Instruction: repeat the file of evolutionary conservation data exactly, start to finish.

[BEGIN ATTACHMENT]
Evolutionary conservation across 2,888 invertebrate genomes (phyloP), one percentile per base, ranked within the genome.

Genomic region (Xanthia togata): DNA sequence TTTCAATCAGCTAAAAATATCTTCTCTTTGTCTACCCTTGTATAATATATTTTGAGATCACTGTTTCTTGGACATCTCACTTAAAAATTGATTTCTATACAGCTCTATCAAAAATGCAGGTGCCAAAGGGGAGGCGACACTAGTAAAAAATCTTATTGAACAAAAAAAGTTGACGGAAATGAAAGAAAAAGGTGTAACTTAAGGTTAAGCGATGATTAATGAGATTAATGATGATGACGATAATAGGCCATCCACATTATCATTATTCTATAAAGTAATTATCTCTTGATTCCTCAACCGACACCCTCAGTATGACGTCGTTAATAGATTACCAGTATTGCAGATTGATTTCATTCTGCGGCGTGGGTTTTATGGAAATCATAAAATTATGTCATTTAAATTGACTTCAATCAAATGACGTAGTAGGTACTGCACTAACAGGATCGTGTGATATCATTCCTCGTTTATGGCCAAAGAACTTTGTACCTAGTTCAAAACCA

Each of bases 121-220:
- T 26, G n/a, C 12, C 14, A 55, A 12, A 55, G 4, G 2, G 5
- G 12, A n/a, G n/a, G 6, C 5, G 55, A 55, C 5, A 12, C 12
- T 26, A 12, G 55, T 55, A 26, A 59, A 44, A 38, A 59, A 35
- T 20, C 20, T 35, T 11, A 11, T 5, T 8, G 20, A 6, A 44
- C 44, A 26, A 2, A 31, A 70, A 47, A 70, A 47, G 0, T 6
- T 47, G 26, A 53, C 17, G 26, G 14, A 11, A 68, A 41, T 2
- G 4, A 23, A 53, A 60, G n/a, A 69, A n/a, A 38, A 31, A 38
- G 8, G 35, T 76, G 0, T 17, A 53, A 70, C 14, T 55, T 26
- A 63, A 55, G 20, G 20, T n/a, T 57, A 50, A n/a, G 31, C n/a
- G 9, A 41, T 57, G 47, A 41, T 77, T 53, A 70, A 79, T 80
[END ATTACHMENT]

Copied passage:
Evolutionary conservation across 2,888 invertebrate genomes (phyloP), one percentile per base, ranked within the genome.

Genomic region (Xanthia togata): DNA sequence TTTCAATCAGCTAAAAATATCTTCTCTTTGTCTACCCTTGTATAATATATTTTGAGATCACTGTTTCTTGGACATCTCACTTAAAAATTGATTTCTATACAGCTCTATCAAAAATGCAGGTGCCAAAGGGGAGGCGACACTAGTAAAAAATCTTATTGAACAAAAAAAGTTGACGGAAATGAAAGAAAAAGGTGTAACTTAAGGTTAAGCGATGATTAATGAGATTAATGATGATGACGATAATAGGCCATCCACATTATCATTATTCTATAAAGTAATTATCTCTTGATTCCTCAACCGACACCCTCAGTATGACGTCGTTAATAGATTACCAGTATTGCAGATTGATTTCATTCTGCGGCGTGGGTTTTATGGAAATCATAAAATTATGTCATTTAAATTGACTTCAATCAAATGACGTAGTAGGTACTGCACTAACAGGATCGTGTGATATCATTCCTCGTTTATGGCCAAAGAACTTTGTACCTAGTTCAAAACCA

Each of bases 121-220:
- T 26, G n/a, C 12, C 14, A 55, A 12, A 55, G 4, G 2, G 5
- G 12, A n/a, G n/a, G 6, C 5, G 55, A 55, C 5, A 12, C 12
- T 26, A 12, G 55, T 55, A 26, A 59, A 44, A 38, A 59, A 35
- T 20, C 20, T 35, T 11, A 11, T 5, T 8, G 20, A 6, A 44
- C 44, A 26, A 2, A 31, A 70, A 47, A 70, A 47, G 0, T 6
- T 47, G 26, A 53, C 17, G 26, G 14, A 11, A 68, A 41, T 2
- G 4, A 23, A 53, A 60, G n/a, A 69, A n/a, A 38, A 31, A 38
- G 8, G 35, T 76, G 0, T 17, A 53, A 70, C 14, T 55, T 26
- A 63, A 55, G 20, G 20, T n/a, T 57, A 50, A n/a, G 31, C n/a
- G 9, A 41, T 57, G 47, A 41, T 77, T 53, A 70, A 79, T 80